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Domestic and Family Violence Support Policy

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Section 1 - Purpose

(1) This policy sets out Charles Sturt University's commitment to supporting staff and students who experience domestic and family violence, and recognises that the impact of domestic and family violence is not restricted to private life but can extend to the work or study environment.


(2) This policy applies to all staff and students.

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Section 2 - Policy


(3) Charles Sturt University (the University) recognises that domestic and family violence can affect any person regardless of age, gender identity, socio-economic status, ethnicity, religion, sexual orientation, cultural background, ability, LGBTIQA+ identity or family structure. We acknowledge the unique challenges faced by individuals with diverse identities and that certain community groups may be at increased risk of domestic and family violence, and more vulnerable to its impacts. We also recognise that overlapping aspects of a person’s identity may increase risk and impact how they experience domestic and family violence and support.

(4) Staff and students who are experiencing domestic and family violence will be supported by the University to maintain employment or study while dealing with their circumstances.

(5) The University seeks to create a supportive work and study environment in which staff and students feel comfortable requesting assistance for domestic and family violence-related concerns.

(6) To meet these commitments, the University will:

  1. provide reasonable support for staff and students who are experiencing, or who are supporting an immediate family member who is experiencing, domestic and family violence, including:
    1. appropriate safety and security measures on campus
    2. flexible work or study arrangements
    3. leave to manage legal, medical, domestic or other matters related to domestic and family violence, and
    4. referral to counselling support
  2. protect staff and students from discrimination because of their disclosure or experience of domestic and family violence, and ensure they are not disadvantaged solely for being subjected to domestic and family violence
  3. have due regard for each person's right to privacy and confidentiality when disclosing domestic and family violence, and
  4. provide appropriate training to key university personnel on managing domestic and family violence issues.

(7) Staff or students who commit acts of violence, including threats or harassment, on campus and online, or when involved in university-related activities, or who use university resources to engage in such acts, will be subject to the University disciplinary procedures for such behaviours.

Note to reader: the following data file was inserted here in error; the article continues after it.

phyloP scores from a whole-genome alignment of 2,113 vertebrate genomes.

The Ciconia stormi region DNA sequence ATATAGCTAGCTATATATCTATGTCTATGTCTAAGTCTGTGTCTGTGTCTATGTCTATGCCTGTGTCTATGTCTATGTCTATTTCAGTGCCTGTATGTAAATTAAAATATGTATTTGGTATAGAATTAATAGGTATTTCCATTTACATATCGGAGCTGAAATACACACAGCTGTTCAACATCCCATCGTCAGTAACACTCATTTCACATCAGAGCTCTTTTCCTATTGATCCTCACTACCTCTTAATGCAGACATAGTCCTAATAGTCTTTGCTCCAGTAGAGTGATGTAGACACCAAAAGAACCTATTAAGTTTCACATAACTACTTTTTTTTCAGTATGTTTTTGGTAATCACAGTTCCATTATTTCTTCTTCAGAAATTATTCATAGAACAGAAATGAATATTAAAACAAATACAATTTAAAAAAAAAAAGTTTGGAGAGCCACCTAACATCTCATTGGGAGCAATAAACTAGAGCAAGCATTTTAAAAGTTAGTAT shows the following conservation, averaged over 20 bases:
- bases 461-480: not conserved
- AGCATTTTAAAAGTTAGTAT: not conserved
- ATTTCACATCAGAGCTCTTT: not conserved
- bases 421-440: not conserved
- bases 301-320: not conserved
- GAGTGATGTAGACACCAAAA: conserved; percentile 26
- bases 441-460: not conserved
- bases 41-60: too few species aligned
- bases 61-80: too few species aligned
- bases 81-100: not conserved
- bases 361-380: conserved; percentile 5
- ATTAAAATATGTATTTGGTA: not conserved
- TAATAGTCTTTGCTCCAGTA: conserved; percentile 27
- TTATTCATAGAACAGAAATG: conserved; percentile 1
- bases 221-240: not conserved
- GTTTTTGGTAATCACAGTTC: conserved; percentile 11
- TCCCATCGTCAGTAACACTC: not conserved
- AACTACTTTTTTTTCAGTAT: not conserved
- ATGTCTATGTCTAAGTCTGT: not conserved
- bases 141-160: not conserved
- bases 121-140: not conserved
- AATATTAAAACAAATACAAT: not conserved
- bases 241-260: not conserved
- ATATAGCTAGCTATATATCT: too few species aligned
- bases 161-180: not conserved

Contacts for support

(8) Requests for support to address needs arising from domestic and family violence should be made as follows:

  1. By staff, to an appropriate supervisor or line manager or a member of the Division of People and Culture
  2. By students, to a staff member of the Division of Safety, Security and Wellbeing
  3. By staff or students, directly to the police and university security if the threat is considered to be an imminent risk.

(9) The Division of People and Culture and/or the Division of Safety, Security and Wellbeing will provide support and advice to faculties, divisions and other work units on the local implementation of this policy for staff and students respectively.

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Section 3 - Procedures

(10) See the Domestic Violence Procedure - Addressing Impact in the Workplace.

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Section 4 - Guidelines

(11) Nil.

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Section 5 - Glossary

(12) This policy uses the following terms:

  1. Domestic and family violence - refers to a pattern of coercive tactics which can include physical, psychological, sexual, economic and emotional abuse, perpetrated by one person in order to establish and maintain power and control over another person in a close relationship, or family or domestic situation.

    Domestic and family violence occurs across all social strata, cultures, and age groups. The incidence of domestic and family violence is not dependent on gender or sexual orientation but the majority of people subject to such violence are women.